ACS Webinar: Resources for National Chemistry Week

ACS recently developed a web seminar that took place September 15, 2016 on the NSTA Learning Center. The presenters were Erica Jacobsen, a chemical education consultant who develops materials for the American Chemical Society and Rachel Murillo, teacher of forensic science and anatomy/physiology at McBride High School in Long Beach, California.Cover Solving Mystery

This web seminar is in support of this years celebration of National Chemistry Week (NCW) celebration and its theme of Solving Mysteries Through Chemistry. NCW is an annual event that connects American Chemical Society (ACS) members with their community, schools, and others to share the importance of chemistry in everyday life.

The co-presenters shared resources useful for NCW, for integrating forensics into classroom curriculum, and for informal presentations to share science. ChemClub advisors will find ready-to-use demonstrations, lab investigations, videos, background information, and more. Although the resources presented focused on the middle school and high school levels, many can be adapted to earlier grade levels.

View the web seminar at the NSTA webinar archive site.To view the presentation slides from the web seminar and related resources, visit the NSTA resource collection.

Celebrating National Chemistry Week

lab-molesNational Chemistry Week is always an excellent chance to celebrate chemistry and help demonstrate to students and others the relevance of chemistry in our everyday lives.

This year’s theme for NCW is Solving Mysteries Through Chemistry, and I am particularly excited about the opportunities this presents for teaching some fundamental concepts about how we do science. Crime shows that feature forensic science are very popular on television right now. This helps ensure interest on the part of students to learn some of the basics of how chemistry is used to solve mysteries.

The answer to how does chemistry help solve a mystery is very simple. It is through the application of scientific inquiry.

Continue reading “Celebrating National Chemistry Week”

Ottawa Township High School ChemClub National Chemistry Week Activities

This popular toy was accidentally discovered by engineer James Wright while working at General Electric during World War II. He was trying to find a substitute for natural rubber that was in short supply. Interestingly the patent for this item is still in dispute. What is the name of this toy?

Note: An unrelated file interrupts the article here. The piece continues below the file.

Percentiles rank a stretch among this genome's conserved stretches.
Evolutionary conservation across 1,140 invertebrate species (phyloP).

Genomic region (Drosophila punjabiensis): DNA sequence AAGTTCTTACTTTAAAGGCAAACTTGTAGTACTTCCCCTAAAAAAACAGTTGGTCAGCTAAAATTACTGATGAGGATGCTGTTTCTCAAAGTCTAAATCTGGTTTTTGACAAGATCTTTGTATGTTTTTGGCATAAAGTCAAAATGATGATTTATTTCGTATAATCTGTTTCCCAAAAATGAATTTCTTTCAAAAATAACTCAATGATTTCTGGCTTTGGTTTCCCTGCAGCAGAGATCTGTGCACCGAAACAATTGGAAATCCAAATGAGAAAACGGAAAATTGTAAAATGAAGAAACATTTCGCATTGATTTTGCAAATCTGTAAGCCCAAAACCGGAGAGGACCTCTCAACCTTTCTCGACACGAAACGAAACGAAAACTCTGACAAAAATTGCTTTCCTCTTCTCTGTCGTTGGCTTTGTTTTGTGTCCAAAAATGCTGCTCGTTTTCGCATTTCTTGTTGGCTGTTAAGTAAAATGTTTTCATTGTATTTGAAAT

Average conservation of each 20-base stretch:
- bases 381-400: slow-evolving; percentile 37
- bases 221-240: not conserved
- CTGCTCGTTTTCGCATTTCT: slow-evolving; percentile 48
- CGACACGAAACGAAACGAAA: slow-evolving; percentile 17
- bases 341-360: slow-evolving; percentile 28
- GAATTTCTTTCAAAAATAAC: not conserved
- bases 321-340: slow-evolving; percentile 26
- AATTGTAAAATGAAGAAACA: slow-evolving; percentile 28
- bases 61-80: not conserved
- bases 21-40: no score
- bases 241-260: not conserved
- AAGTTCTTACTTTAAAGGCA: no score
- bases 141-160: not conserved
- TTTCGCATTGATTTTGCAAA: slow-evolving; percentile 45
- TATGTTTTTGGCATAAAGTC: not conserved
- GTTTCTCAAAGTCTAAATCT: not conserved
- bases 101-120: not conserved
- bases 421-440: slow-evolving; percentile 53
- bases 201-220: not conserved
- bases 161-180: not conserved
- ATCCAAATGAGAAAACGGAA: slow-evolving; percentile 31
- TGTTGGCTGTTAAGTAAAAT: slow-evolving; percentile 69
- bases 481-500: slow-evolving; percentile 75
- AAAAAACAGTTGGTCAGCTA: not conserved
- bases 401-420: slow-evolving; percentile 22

A. Slime
B. Silly Putty
C. Play Doh
D. Flubber

The question above (the answer is B, by the way) was one of those asked during a trivia contest on a local radio station twice a day every day from Monday, October 21, through Friday, October 25, to celebrate National Chemistry Week (NCW). Members of the Ottawa Township High School (OTHS) ChemClub wrote 12 multiple-choice trivia questions, and the morning show host, Jay LeSeure, picked which ones he would use each day. The contest was so popular that the station lifted their policy of only winning once every 30 days because there were so many callers each day. Contest prizes were copies of the ChemClub calendar, which has the OTHS club pictured on the cover, along with pictures from our outreach programs shown on the May and July pages; the current issue of ChemMatters; and a gift certificate for a local restaurant. A big thank you to Marta Gmurczyk at ACS for supplying the calendars and ChemMatters and Rick Koshko, the news director at WCMY 1430 AM.

Ottawa_periodic_cupcakes

We did an additional activity during NCW, on Mole Day. For our ChemClub meeting, two members made a periodic table of cupcakes 118 mini cupcakes, each decorated with the symbol of an element. They organized them into the periodic table before we safely consumed them. Please don’t try that with real elements! I even ate the plutonium myself, even though I was warned it smelled funny (Pu). In addition, we had molasses cookies and guacamole.

We have had a very exciting start to the year and look forward to taking our show for elementary schools on the road during second semester. Recently we also received the Ambassador of Chemistry award from the ACS Office of Public Affairs for bringing chemistry to the public.

Celebrating NCW 2013 with a BANG! Bristol ChemClub Kickoff